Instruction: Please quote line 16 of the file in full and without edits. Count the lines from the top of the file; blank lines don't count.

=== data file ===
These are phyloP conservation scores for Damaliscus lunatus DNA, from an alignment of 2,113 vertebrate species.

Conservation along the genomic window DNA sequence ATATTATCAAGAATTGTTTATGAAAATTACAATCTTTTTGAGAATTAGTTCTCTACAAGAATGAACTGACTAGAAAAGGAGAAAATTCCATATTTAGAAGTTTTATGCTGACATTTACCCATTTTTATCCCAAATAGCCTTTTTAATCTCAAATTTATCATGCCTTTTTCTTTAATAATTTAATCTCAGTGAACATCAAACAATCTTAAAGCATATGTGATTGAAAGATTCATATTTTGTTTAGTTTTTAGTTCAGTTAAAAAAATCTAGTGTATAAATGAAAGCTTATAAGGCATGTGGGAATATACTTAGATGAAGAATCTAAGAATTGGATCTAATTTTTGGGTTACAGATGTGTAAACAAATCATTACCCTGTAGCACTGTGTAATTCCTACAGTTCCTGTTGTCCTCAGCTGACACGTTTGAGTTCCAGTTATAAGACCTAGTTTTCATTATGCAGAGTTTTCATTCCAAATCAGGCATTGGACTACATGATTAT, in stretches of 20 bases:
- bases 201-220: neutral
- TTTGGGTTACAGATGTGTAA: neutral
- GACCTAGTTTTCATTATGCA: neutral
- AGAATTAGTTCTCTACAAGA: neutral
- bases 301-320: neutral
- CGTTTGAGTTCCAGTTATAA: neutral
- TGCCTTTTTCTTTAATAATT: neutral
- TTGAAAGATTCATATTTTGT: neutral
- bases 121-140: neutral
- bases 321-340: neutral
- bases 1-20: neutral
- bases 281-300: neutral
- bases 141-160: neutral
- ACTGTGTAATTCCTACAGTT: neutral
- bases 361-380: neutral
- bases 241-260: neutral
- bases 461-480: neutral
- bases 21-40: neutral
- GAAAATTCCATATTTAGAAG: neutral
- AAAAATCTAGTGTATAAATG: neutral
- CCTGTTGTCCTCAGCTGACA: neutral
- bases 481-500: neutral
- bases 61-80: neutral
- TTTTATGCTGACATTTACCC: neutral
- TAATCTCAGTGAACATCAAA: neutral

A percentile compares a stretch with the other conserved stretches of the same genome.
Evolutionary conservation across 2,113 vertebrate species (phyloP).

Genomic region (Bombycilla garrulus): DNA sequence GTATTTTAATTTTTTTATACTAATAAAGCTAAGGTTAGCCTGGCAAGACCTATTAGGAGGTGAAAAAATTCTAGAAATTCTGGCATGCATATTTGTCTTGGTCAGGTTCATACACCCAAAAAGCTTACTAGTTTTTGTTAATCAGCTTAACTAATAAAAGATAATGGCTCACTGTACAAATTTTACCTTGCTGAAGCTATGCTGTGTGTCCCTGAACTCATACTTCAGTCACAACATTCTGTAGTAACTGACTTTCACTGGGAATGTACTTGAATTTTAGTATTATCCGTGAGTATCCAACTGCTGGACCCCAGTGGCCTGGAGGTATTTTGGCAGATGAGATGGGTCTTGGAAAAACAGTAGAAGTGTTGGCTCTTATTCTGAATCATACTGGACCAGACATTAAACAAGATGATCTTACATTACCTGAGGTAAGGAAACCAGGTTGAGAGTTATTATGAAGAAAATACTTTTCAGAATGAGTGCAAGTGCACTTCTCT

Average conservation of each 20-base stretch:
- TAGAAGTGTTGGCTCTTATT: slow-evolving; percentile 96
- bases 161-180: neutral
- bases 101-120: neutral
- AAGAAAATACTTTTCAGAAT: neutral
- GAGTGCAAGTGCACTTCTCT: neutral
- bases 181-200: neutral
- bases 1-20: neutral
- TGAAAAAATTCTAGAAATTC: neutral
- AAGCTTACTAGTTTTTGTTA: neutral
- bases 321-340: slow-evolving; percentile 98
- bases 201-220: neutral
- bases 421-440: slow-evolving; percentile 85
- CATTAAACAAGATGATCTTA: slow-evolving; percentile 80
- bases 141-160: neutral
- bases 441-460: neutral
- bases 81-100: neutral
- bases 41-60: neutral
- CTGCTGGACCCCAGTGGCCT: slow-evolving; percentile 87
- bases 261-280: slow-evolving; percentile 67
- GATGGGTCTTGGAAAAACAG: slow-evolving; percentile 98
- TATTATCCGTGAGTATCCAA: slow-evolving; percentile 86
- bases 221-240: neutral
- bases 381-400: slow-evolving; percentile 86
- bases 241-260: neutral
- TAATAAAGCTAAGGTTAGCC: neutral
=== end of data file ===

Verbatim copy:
- ACTGTGTAATTCCTACAGTT: neutral